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The classic security question

2003-09-15 23:25:36.576327+00 by Shawn 1 comments

Wired is running a story that really should come as no surprise, about how anti-terrorist laws and tighter national security pressures are hampering scientific research. It's the old question that we in the tech industry are well-acquainted with: Does reducing and controlling information/communication/knowledge serve public safefy or hinder it? Per the article, some who were previously researching ways to combat deadly biologics are now abandoning their work and destroying their samples.

[ related topics: Politics ]

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#Comment Re: The classic security question made: 2003-09-16 14:02:37.184043+00 by: petronius

"The criteria for keeping them were particularly onerous," Portnoy said. "It would have required some fundamental changes of the running of the lab."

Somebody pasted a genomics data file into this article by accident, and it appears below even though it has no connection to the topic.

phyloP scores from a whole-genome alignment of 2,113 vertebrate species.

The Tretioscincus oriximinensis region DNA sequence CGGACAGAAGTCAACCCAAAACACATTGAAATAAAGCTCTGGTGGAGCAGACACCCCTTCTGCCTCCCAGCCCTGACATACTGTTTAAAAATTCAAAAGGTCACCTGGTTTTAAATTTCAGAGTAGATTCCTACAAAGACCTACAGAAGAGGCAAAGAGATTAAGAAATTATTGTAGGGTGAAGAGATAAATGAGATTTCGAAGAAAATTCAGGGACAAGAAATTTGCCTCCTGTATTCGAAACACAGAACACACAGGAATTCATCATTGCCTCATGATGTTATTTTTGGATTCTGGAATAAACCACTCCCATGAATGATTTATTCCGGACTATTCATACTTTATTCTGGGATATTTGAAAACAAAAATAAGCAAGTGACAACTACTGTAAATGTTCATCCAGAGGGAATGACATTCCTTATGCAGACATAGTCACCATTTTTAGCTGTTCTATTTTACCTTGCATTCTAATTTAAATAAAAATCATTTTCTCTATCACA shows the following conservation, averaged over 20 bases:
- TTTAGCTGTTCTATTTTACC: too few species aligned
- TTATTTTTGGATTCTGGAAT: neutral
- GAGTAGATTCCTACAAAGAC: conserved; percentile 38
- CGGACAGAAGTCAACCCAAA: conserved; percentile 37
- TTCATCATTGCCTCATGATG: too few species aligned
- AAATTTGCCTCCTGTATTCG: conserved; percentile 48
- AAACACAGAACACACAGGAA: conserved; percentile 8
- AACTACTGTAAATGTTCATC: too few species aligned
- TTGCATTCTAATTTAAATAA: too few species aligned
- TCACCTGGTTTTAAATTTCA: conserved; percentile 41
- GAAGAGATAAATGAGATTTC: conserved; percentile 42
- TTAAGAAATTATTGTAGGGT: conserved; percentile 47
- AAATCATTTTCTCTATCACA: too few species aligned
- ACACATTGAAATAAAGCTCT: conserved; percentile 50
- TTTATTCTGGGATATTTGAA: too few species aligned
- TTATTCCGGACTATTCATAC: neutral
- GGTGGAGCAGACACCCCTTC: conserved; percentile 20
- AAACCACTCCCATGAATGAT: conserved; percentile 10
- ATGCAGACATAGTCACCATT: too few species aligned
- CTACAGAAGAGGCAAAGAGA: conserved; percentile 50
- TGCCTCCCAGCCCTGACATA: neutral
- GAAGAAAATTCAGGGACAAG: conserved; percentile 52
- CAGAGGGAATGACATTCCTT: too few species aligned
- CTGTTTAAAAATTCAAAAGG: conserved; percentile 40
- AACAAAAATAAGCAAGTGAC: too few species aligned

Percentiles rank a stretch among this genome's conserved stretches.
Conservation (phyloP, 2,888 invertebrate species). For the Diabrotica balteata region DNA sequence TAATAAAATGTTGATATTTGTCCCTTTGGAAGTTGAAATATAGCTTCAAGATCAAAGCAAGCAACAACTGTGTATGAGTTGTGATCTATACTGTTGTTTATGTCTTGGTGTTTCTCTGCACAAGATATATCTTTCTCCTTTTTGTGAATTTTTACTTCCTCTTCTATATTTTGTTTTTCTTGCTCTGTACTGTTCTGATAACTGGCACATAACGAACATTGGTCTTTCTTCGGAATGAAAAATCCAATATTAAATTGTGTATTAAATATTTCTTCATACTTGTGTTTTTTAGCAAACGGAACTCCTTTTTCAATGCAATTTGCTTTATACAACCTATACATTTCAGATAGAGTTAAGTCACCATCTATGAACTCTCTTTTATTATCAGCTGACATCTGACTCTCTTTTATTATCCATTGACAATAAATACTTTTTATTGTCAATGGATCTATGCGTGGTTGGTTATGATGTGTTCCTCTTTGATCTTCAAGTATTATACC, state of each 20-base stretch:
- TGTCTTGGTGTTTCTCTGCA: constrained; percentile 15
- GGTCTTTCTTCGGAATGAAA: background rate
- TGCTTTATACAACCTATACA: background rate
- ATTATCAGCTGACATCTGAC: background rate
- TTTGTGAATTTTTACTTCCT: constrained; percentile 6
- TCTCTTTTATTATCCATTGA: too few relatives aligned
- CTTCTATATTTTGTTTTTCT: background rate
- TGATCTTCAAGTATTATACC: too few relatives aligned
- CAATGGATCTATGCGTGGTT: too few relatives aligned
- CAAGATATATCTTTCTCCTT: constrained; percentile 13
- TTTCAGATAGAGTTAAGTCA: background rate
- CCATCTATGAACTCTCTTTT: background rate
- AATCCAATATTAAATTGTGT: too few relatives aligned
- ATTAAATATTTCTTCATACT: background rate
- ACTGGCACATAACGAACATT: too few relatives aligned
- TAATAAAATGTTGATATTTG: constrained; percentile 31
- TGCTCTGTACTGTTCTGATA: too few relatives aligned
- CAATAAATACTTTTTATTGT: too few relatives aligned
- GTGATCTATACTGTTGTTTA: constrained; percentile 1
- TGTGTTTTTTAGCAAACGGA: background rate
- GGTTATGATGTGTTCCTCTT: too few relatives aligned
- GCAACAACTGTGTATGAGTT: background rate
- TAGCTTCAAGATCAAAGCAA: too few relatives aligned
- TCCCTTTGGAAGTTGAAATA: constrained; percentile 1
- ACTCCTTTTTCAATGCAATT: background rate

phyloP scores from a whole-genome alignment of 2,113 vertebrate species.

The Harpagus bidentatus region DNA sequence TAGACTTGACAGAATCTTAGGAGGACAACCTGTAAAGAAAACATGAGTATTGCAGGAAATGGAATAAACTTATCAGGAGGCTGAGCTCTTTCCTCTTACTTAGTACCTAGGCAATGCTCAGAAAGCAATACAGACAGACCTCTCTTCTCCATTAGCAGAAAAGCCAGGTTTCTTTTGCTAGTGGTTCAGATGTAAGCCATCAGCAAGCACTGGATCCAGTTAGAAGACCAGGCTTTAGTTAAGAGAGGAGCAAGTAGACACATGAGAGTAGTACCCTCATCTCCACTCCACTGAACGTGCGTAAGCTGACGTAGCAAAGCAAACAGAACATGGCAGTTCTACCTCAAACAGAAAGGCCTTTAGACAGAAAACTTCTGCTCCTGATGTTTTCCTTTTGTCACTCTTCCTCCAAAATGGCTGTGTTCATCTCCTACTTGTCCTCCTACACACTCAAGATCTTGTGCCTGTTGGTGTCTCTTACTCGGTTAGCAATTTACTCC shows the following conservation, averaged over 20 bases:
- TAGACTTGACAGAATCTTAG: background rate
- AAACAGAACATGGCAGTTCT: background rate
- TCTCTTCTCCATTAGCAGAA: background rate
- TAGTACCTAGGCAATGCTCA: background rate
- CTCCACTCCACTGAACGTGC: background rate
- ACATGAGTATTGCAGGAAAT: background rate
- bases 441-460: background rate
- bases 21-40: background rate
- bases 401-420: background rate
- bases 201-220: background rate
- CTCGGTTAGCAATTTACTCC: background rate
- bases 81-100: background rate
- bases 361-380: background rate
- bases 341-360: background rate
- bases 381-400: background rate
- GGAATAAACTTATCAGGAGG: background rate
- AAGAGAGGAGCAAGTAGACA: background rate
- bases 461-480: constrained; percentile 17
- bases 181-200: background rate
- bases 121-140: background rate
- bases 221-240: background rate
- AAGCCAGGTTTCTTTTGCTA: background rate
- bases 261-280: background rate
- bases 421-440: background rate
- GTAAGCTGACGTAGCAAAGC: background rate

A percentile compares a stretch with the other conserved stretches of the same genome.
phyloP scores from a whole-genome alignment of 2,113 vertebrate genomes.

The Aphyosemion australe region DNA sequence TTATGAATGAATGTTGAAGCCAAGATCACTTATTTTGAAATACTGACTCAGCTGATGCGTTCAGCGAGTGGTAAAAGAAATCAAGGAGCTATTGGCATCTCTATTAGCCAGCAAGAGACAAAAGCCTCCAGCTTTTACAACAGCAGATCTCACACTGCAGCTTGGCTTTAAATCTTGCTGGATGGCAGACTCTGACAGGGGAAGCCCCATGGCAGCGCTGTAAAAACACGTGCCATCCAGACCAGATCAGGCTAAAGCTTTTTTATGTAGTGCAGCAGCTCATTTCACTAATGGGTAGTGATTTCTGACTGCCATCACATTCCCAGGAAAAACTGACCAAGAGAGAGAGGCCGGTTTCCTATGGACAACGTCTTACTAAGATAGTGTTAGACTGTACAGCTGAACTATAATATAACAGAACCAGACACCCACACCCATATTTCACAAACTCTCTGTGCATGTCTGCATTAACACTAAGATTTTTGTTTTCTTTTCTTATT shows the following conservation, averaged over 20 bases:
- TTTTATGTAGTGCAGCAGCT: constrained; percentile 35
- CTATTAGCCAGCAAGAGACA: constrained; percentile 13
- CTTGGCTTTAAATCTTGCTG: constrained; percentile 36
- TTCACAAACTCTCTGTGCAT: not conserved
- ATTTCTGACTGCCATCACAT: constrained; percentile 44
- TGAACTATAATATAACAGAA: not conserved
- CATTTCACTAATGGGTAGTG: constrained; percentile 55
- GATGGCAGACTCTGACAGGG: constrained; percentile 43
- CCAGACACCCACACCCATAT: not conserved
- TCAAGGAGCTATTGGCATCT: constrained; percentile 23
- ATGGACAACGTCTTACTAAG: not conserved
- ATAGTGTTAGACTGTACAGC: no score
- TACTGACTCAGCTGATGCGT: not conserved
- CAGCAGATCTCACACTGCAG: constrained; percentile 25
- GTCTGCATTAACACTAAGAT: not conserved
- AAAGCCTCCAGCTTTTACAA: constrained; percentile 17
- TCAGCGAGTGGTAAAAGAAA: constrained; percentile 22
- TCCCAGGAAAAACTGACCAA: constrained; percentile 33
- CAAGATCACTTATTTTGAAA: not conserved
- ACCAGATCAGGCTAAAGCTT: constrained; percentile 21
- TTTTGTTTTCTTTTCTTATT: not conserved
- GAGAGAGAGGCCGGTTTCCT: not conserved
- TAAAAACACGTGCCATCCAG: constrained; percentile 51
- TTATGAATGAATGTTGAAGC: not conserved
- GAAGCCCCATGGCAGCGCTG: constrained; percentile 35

Well, I should hope so! Somebody sent the anthrax letters, somebody who seems to know what they were doing, and is still at large. And they got the antrax from someplace. And we already know that outfits like Al Queda can call on university-trained members to carry out their orders, as with the WTC hijackers. It would be entirely characteristic for such groups to brew up their deadly materials here incountry, where equipment and facilities are plentiful and the regulations have been lax, up to now. Like out immigration situation, the US is still trying to find the right set of regulations. Perhaps the scientists would do better to work with DHS to develop the regs,rather than just complaining. And also getting rid of those spare Ebola bugs on the shelf, next to the pickle jar.